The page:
As jazz singers who write their own material go, Medina seems to inhabit a few stylistic influences, but leans mostly toward music that grooves. Her conversational lyric-writing style, mostly in first person, is direct and doesn’t mince words. I was drawn in to the way her words fit effortlessly over the wide-ranging melodies as they told a story, usually one that Medina explained to the audience beforehand. Her message is intentional, but not preachy. Topics ranged from experiencing personal breakthrough via hardship and the strength of friends who had lost everything to the over-psychoanalyzing of simply being human and the inter-connectedness of all things.
Medina has fine control over her instrument and a bright, extroverted sound that reminds me of Erika Badu or the edginess in Billie Holiday’s voice. At other times, her sound is softer and warmer as she draws me in to reflect on more personal or existential things. These vulnerable moments are quite endearing. She was comfortable on stage, pouring tea for herself and taking her time, making me relax and enjoy her show.
Her compositions fuse jazz with pop, in the best sense of the word. There is plenty of back-beat groove in her set to get heads bopping and her scat solos are rhythmically focused as well. Many melodies sound similar to horn solos as they scale and jump around. All of this arranged with thoughtful hits from the band and well-timed breaks to fuel tension and release. There were sweet moments of guitar-only accompaniment and the guitar doubling the melody with her voice. McCann and Lobber on the bass contributed exciting solos that did not overshadow the context of the songs. Wiltgen gave subtle, strong support on the drums. I’m interested to see how her band develops with the music over time."
Ashley Daneman, Live Vocal Review, New York City
"(Jocelyn) sings with delicate vocal subtlties, which when presented live translate into a fantastic journey of textures and spaces reflecting the latest developments in jazz."
El Mundial, Jazzparla, Spain
"…(her) seductive voice transforms each live performance into an authentic multicultural experience…demonstrating her remarkable finesse in the renovation of musical styles and genres."
Fundación Canal, Spain
Jazz-blossoms, Multicultural and Full of Groove - On European tour for the first time in Germany: Jocelyn Medina
"For the first time on tour in Germany, the jazz singer and composer from New York left a vocally expressive, instrumentally top-class calling card at her klag-debut. On top of that, one that is impressively stylistically versatile, as her mostly original repertoire feeds itself on pulsating multicultural influences. The resonant voice of Jocelyn Medina is equally well-suited for Jazz harmonies with elements from pop and funk, as her metallic-crystalline timbre for throaty scat-insertions and headstrong improvisations."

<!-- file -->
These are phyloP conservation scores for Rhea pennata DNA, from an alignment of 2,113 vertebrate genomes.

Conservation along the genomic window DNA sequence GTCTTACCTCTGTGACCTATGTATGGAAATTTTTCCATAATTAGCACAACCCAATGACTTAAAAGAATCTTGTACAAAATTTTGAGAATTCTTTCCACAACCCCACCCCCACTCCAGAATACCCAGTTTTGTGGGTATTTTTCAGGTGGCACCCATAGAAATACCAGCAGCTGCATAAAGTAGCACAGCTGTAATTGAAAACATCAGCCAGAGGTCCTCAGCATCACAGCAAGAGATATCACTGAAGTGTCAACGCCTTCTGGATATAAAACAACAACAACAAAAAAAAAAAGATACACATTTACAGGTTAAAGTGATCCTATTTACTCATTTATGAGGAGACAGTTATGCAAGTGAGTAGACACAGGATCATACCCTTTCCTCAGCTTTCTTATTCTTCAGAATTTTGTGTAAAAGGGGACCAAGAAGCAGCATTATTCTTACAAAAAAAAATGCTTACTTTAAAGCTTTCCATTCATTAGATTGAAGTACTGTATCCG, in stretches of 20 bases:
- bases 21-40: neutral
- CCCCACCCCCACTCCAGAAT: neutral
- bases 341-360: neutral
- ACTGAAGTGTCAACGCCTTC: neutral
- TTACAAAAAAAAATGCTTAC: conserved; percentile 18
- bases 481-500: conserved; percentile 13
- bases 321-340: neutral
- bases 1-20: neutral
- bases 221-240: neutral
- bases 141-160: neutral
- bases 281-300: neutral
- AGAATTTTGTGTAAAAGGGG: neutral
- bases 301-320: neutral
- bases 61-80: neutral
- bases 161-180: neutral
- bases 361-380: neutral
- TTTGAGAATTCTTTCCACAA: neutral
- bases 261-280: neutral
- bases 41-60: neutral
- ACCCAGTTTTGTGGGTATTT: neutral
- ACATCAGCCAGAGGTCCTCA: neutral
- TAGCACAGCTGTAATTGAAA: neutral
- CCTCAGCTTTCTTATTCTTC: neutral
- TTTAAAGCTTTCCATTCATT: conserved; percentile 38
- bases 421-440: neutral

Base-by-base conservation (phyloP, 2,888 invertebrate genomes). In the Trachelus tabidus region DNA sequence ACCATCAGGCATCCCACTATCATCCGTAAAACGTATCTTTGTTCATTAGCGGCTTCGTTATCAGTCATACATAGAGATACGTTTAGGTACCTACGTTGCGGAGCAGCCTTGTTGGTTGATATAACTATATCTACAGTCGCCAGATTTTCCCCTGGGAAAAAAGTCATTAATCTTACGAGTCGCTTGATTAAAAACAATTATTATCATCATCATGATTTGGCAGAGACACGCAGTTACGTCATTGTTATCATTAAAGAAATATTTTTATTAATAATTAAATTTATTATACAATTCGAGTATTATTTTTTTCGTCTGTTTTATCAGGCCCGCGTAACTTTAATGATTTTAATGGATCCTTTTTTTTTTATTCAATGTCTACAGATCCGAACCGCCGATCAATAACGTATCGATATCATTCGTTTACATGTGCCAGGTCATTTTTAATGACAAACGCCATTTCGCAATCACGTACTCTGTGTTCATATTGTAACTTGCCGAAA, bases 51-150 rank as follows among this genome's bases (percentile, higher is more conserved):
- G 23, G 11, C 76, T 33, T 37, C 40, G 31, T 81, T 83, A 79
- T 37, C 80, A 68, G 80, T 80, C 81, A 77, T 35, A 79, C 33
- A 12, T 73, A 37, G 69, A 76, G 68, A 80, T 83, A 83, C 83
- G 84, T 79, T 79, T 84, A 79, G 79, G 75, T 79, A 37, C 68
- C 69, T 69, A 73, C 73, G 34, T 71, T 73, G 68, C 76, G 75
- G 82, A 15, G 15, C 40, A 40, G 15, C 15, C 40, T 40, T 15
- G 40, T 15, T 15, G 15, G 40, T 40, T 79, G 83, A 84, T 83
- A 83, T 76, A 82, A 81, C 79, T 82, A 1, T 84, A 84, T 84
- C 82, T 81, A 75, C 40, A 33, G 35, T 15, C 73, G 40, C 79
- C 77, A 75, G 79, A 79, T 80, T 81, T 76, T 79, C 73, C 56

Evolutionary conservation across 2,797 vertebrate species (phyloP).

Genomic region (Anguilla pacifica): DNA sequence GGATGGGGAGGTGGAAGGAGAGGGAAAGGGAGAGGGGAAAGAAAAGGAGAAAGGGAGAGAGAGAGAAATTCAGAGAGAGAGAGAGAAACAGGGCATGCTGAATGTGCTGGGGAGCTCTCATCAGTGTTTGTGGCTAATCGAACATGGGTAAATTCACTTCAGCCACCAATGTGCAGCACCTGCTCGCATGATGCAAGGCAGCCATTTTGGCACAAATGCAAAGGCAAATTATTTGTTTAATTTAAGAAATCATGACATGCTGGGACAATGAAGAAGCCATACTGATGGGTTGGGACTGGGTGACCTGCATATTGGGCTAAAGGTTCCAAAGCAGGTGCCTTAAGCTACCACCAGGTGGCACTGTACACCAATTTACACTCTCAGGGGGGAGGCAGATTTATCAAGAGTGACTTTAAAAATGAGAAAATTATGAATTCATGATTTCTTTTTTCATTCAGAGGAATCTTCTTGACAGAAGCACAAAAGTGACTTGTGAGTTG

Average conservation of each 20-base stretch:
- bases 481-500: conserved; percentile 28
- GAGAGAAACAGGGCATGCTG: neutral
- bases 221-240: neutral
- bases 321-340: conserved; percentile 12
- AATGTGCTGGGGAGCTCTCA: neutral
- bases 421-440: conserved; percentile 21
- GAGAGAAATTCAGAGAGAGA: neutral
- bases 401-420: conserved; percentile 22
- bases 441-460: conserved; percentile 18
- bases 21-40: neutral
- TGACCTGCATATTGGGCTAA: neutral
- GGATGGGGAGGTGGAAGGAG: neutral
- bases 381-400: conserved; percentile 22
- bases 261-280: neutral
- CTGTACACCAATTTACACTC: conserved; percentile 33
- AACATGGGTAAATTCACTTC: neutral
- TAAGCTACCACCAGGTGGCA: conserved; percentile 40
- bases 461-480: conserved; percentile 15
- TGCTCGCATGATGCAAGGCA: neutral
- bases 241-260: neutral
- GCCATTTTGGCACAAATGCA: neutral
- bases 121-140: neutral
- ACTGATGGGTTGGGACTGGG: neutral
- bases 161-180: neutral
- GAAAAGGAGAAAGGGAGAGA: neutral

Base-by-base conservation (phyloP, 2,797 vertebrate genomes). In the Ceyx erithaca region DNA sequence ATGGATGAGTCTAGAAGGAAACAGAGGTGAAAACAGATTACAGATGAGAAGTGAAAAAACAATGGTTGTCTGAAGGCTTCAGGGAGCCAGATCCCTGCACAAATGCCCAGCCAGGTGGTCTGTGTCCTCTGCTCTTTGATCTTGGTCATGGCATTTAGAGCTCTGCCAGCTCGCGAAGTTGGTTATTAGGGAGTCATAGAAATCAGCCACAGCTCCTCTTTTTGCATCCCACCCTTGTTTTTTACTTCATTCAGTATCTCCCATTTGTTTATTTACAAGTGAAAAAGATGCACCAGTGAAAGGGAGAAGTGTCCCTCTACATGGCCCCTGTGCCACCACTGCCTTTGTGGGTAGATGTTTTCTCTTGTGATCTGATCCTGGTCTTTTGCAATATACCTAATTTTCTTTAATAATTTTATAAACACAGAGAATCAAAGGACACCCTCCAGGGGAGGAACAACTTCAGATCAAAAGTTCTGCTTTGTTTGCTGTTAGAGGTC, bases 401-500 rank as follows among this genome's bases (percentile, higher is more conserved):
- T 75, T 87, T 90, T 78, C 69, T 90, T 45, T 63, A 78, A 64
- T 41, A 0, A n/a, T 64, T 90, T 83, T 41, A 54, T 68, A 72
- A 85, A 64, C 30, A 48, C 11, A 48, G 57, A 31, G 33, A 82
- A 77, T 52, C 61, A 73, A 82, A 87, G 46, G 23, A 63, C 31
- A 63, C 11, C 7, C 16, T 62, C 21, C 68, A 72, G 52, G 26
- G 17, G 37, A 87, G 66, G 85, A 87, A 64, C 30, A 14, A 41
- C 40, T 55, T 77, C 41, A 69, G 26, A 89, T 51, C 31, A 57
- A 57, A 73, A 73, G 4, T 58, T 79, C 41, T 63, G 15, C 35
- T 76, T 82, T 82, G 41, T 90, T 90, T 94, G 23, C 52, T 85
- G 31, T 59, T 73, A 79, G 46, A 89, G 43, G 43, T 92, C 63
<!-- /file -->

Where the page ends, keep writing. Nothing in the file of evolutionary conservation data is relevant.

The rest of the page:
Badisches Tagblatt, Germany
Cosmopolitan Flair at the River Murg
"New York's established vocal artist Jocelyn Medina's strong voice is versatile, melodious, and never fails to surprise. The audience was visibly absorbed by her sound, and she succeeded in capturing and inspiring the crowd with jazz music and all of its facets. During her debut concert in Germany "which will always stay in her memory as a special place," she takes the people to a sound-world of jazz, world music and bossa nova, filled with her philosophical lyrics. In the midst of her own music she covers songs of Brazilian artists and brings the easiness and joy of this fun-loving country to the Klag-Bühne. She brought her favorite musicians on tour, pianist Kristjan Randalu, percussionist Bodek Janke and bassist Antonio Miguel, who are amongst the most sought-after young musicians of today's jazz and world music scene. Jocelyn Medina and her band may still be an insider tip in Europe, but it certainly won't stay like that for long."
Beatrix Ottmüller, BNN-Badische Neueste Nachrichten, Germany
Joyful Samba from New York
"American vocalist Jocelyn Medina gave a convincing performance at Alte Feuerwache Mannheim, showcasing impressive compositional abilities. She writes beautiful, expressive melodies, and challenging vocal lines with adventurous leaps of huge intervals. She presented a number of compositions from her recent album, among others the funk and soul-styled "Cosmic" and the title song "We Are Water," in which poetry meets expressiveness. "Same Mistakes" was a rather minimalistic concept - it gained excitement by repeating sparse motifs and rhythmical variations. In the song "Natural" Jocelyn Medina sang "Relax, be natural and enjoy yourself". In deed, this singer definitely has a serenity, naturalness and joy for life. She impressed her audience with an amazing charisma and a great backing band, but especially with the wonderful songs she writes."
Von Rainer Köhl, Mannheim, Germany
"Jocelyn Medina is not only one of New York’s most promising vocalists, but also a terrific composer She’s obviously capable of singing just about anything, but she uses her talent with an admirable maturity. Her distinctive compositions mix jazz with R’n’B, the music of South America as well as African elements."
Linus Wyrsch, breakthroughradio.com
"Jazz Singer Jocelyn Medina talks about her latest 2017 album Common Ground, her childhood in New York and over the years traveling to Ghana, West Africa, Salvador, Brazil, and Mumbai, India. All of these travels and her education has given her a solid backbone in the world of music and her life...